Pursuant to Arkansas Code Annotated section 16-93-308(d) (Repl. 2017), a circuit court may revoke a defendant's probation at any time prior to the expiration of the period of probation if it finds by a preponderance of the evidence that the defendant has inexcusably failed to comply with a condition of the probation. Springs v. State, 2017 Ark.App. 364, at 3, 525 S.W.3d 490, 492. "Thus, to sustain a revocation, the State need show only that the defendant committed one violation." Id., 525 S.W.3d at 492. The State's burden of proof in a revocation proceeding is less than is required to convict in a criminal trial, and evidence that is insufficient for a conviction thus may be sufficient for a revocation. Id., 525 S.W.3d at 492. When the sufficiency of the evidence is challenged on appeal from an order of revocation, the circuit court's decision will not be reversed unless its findings are clearly against the preponderance of the evidence. McClain v. State, 2016 Ark.App. 205, at 3, 489 S.W.3d 179, 181. Appellate courts review the sufficiency of the evidence supporting revocation by viewing the evidence in the light most favorable to the State. Sisk v. State, 81 Ark.App. 276, 280, 101 S.W.3d 248, 251 (2003). This court defers to the circuit court's superior position in evaluating the credibility and weight to be given testimony. Peals v. State, 2015 Ark.App. 1, at 4, 453 S.W.3d 151, 154. Finally, only one violation of probation is required to sustain a revocation. Springs v. State, 2017 Ark.App. 364, at 3, 525 S.W.3d 490, 492.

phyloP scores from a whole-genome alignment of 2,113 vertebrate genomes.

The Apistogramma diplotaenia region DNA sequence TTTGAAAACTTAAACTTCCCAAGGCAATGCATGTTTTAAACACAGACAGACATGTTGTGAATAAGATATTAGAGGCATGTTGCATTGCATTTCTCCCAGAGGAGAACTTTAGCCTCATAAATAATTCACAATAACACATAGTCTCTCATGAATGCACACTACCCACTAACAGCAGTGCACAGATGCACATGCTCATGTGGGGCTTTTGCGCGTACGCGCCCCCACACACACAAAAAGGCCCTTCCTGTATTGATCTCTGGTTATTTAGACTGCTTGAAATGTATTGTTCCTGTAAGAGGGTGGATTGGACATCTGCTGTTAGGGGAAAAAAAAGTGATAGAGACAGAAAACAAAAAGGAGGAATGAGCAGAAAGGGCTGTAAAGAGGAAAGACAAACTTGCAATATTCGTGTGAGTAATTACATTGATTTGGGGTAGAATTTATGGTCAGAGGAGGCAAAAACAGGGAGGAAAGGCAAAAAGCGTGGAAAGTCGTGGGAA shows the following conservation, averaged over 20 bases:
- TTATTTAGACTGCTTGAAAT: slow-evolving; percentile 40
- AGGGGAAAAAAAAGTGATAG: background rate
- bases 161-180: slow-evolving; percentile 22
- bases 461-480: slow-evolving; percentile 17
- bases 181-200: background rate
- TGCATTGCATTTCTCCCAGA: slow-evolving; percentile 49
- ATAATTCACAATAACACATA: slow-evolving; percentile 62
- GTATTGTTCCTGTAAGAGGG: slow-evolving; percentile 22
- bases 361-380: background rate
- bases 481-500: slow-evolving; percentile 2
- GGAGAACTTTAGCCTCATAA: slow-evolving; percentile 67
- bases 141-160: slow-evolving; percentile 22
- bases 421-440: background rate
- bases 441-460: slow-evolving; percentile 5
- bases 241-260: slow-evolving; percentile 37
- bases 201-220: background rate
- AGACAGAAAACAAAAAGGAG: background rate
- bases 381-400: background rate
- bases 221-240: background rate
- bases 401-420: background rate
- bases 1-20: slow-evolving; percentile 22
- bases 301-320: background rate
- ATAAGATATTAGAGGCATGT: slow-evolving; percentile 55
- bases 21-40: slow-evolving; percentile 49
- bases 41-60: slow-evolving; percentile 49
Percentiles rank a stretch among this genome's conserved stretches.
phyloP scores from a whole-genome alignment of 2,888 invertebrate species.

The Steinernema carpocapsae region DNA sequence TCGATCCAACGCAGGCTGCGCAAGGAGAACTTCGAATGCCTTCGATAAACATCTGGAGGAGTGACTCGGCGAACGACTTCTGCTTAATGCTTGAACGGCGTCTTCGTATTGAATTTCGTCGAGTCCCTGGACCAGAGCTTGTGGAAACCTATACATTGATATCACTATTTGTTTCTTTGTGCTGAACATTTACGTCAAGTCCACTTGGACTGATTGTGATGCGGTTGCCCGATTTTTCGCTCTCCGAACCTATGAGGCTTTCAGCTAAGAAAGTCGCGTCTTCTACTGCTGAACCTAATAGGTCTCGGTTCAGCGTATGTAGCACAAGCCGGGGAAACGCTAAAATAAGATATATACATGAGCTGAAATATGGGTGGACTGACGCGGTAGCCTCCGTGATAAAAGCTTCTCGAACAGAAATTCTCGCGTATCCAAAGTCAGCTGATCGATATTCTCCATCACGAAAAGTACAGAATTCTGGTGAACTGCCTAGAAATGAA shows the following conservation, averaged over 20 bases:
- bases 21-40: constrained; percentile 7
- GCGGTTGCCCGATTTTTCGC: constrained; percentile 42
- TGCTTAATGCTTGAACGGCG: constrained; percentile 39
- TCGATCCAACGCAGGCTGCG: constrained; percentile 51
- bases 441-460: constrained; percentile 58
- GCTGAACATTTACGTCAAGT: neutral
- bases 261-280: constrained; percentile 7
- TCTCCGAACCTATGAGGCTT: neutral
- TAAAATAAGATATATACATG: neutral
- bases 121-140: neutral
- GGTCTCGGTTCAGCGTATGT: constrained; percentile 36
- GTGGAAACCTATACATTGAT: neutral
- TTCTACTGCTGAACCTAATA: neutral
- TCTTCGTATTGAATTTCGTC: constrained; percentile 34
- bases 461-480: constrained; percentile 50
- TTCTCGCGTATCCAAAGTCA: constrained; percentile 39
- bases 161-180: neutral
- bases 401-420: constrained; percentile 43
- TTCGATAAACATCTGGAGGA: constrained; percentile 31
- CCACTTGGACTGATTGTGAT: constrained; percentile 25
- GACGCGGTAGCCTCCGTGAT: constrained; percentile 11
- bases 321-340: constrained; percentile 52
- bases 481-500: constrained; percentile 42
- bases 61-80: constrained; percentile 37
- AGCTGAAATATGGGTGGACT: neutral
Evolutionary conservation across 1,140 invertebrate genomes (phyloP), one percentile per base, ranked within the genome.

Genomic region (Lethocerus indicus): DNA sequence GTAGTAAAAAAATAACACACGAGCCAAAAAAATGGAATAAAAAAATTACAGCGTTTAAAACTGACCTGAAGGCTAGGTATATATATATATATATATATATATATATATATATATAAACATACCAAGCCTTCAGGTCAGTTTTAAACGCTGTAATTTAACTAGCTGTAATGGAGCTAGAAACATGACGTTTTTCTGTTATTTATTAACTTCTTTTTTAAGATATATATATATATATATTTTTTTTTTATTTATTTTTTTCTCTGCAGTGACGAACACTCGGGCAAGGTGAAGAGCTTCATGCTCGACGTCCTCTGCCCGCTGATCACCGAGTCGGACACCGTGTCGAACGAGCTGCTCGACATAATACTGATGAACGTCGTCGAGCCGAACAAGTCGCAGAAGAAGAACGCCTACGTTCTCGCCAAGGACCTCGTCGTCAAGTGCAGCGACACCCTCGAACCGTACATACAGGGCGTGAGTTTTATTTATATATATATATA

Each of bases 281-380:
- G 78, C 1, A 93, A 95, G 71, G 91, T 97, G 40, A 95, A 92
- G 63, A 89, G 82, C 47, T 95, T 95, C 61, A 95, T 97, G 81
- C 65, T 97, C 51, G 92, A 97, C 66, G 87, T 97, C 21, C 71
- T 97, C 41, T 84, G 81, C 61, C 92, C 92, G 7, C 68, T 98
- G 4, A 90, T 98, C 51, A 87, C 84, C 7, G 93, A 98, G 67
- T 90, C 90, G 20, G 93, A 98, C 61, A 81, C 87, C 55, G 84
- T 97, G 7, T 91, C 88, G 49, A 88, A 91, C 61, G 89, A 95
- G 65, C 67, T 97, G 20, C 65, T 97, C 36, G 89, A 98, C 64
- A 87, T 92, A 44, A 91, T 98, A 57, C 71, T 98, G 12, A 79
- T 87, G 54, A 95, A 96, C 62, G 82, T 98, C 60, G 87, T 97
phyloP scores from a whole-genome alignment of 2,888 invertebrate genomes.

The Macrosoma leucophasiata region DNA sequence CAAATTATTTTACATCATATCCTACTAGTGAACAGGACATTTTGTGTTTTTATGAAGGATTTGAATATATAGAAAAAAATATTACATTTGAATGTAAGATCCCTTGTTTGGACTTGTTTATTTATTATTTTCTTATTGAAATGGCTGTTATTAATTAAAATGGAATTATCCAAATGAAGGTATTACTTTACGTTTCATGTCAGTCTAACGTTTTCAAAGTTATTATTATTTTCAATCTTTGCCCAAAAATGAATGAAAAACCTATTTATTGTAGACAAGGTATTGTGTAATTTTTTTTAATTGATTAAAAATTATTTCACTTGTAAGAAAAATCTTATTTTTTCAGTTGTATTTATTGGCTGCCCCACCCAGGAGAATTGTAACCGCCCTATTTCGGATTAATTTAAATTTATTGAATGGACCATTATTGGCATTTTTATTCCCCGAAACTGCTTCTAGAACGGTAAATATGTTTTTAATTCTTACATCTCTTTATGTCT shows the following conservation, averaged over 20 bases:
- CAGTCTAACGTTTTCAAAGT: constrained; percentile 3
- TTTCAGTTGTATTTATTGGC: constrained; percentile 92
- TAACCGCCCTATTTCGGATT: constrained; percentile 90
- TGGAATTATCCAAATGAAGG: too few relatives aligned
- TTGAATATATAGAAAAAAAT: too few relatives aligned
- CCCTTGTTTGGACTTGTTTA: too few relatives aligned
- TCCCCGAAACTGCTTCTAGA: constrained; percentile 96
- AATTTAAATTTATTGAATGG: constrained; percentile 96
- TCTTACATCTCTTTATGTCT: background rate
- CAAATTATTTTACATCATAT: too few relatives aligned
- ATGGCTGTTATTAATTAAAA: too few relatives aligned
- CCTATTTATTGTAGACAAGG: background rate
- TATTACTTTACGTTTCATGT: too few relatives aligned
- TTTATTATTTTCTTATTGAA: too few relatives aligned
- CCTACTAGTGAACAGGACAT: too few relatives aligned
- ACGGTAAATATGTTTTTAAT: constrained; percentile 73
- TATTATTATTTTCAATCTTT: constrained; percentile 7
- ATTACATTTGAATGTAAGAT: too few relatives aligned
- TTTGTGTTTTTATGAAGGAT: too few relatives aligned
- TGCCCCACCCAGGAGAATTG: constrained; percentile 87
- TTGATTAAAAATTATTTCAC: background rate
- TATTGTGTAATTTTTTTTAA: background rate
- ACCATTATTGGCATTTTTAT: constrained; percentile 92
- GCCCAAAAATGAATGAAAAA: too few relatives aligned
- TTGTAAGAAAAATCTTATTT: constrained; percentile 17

Vangilder argues that the State failed to introduce the terms and conditions of her probation and failed to prove that she was aware of them. This issue is unpreserved for our review because Vangilder never made a motion to dismiss or otherwise raised this argument at trial. While it is true that, when appealing a revocation, an appellant may challenge the sufficiency of evidence for the first time on appeal without having moved for a directed verdict, Cotta v. State, 2013 Ark.App. 117, at 3, we will not address a procedural challenge unless it was adequately preserved below. Costes v. State, 103 Ark.App. 171, 175, 287 S.W.3d 639, 643 (2008). "[A]n argument that the State failed to introduce a copy of the terms and conditions of a [probation] is a procedural objection that must be raised before the circuit court." Myers v. State, 2014 Ark.App. 720, at 3, 451 S.W.3d 588, 590. An appellant cannot raise this procedural argument for the first time on appeal when, at the revocation hearing, he or she did not object to the State's failure to introduce the terms and conditions of his or her probation. Cotta, 2013 Ark.App. 117, at 4. Probation conditions are not an element to be proved at the revocation hearing. Whitener v. State, 96 Ark.App. 354, 356, 241 S.W.3d 779, 781 (2006). We previously addressed this specific issue in Cotta, holding that "Cotta never objected to the State's failure to introduce the terms and conditions of his suspended sentence before the trial court. Under Whitener and Costes, Cotta's argument is not preserved for appeal." Cotta, 2013 Ark.App. 117, at 4. For the same reason, we cannot address Vangilder's argument that the State failed to introduce the terms and conditions of her probation into evidence.

         Alternatively, we note that Turner's testimony was sufficient to establish the terms and conditions of Vangilder's probation. Turner testified as to Vangilder's previous revocations, noted that an administrative officer had gone over the terms and conditions ...